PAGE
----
In gratitude of the loyal support of our members, the CNS is offering complimentary 2021 Annual Meeting registration to all members! Learn more.

  • Analysis of cases of aneurysms smaller than 5 mm operated at a tertiary hospital

    Final Number:
    604

    Authors:
    Gustavo Noleto MD, PhD; Leonardo B Abaurre MD; Hugo Sterman; Eberval G. Figueiredo MD, PhD; Mario G. Siqueira MD; Wellingson S. Paiva MD PhD; Manoel Jacobsen Teixeira

    Study Design:
    Other

    Subject Category:

    Meeting: Congress of Neurological Surgeons 2014 Annual Meeting

    Introduction: The decision of to treat or not incidental aneurysms remains controversial, especially when the lesions are small. Although classical studies indicate a low rate of rupture in these aneurysms, there are many recent publications demonstrating that these lesions bleed with frequency.

    Methods: We analysed the cases of intracranial aneurysms operated in a period of 15 months in our Department, in order to define the rate and risk of bleeding of these small aneurysms. Simultaneously we proceeded to a qualitative literature review on the subject focusing on articles published in the last 5 years.

    Results: A series of 118 cases of surgically treated aneurysms (clipped) was analysed: 26.3% male and 73.7% female patients, with an average age of 54.1 years. Twenty five aneurysms were small and the incidence of rupture in this group was 48% (12 cases). Two of these patients died and 3 evolved with severe disability.

    Conclusions: The number of small aneurysms in our series was significant (21%) and its rate of bleeding was high, resulting in death and disability in a significant number of cases. Our tendency is to operate these lesions, ruptured or not.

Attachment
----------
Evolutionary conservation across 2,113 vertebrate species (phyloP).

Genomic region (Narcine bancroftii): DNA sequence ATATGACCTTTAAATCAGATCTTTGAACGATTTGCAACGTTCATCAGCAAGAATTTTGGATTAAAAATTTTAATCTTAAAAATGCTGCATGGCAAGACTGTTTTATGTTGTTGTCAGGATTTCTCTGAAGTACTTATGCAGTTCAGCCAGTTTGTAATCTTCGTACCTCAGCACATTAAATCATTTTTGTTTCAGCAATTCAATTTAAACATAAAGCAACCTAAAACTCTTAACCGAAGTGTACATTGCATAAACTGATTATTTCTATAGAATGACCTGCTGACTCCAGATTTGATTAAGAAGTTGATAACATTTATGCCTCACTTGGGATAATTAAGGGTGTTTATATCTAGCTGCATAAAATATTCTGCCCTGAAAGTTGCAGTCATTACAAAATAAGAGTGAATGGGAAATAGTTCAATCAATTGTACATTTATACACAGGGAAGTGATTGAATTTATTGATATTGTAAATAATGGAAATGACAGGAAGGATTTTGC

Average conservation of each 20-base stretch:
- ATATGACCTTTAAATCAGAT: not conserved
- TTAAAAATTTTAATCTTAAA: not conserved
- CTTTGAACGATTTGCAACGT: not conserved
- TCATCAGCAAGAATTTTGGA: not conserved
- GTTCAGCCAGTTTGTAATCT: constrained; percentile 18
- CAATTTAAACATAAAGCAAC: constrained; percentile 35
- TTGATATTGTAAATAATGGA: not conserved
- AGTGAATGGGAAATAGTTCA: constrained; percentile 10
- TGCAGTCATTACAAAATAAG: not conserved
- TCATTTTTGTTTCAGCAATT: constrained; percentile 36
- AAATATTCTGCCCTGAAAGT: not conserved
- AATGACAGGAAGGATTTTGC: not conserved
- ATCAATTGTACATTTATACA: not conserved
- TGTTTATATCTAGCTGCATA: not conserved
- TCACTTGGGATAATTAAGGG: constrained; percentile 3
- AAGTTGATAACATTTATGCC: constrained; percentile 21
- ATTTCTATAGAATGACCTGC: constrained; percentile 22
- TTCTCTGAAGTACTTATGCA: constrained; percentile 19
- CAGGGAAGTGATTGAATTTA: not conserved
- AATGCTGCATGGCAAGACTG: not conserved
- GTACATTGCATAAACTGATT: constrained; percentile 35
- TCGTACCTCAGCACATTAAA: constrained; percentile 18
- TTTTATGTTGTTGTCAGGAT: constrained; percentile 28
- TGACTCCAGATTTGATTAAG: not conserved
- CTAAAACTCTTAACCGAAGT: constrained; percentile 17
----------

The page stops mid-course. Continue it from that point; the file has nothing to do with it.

Patient Care: Understanding the natural history of aneurysms smaller than 5 mm may help patients with these vascular lesions, avoiding complications associated with these aneurysms

    Learning Objectives: To describe the management for incidental cerebral aneurysms smaller than 5 mm To describe the prognosis in subarachnoid hemorrhage associated with small aneurysms

    References: 1: Stetler WR Jr, Wilson TJ, Al-Holou WN, Chaudhary N, Gemmete JJ, Thompson BG, Pandey AS. Conventional endovascular treatment of small intracranial aneurysms is not associated with additional risks compared with treatment of larger aneurysms. J Neurointerv Surg. 2014 Mar 12. 2: Schaafsma JD, Velthuis BK, Vincken KL, de Kort GA, Rinkel GJ, Bartels LW. Artefacts induced by coiled intracranial aneurysms on 3.0-Tesla versus 1.5-Tesla MR angiography-An in vivo and in vitro study. Eur J Radiol. 2014 Feb 5. pii: S0720-048X(14)00066-7. 3: Hong Y, Wang YJ, Deng Z, Wu Q, Zhang JM. Stent-assisted coiling versus coiling in treatment of intracranial aneurysm: a systematic review and meta-analysis. PLoS One. 2014;9(1):e82311. 4: Knap D, Gruszczynska K, Partyka R, Ptak D, Korzekwa M, Zbroszczyk M, Baron J. Results of endovascular treatment of aneurysms depending on their size, volume and coil packing density. Neurol Neurochir Pol. 2013;47(5):467-75.

We use cookies to improve the performance of our site, to analyze the traffic to our site, and to personalize your experience of the site. You can control cookies through your browser settings. Please find more information on the cookies used on our site. Privacy Policy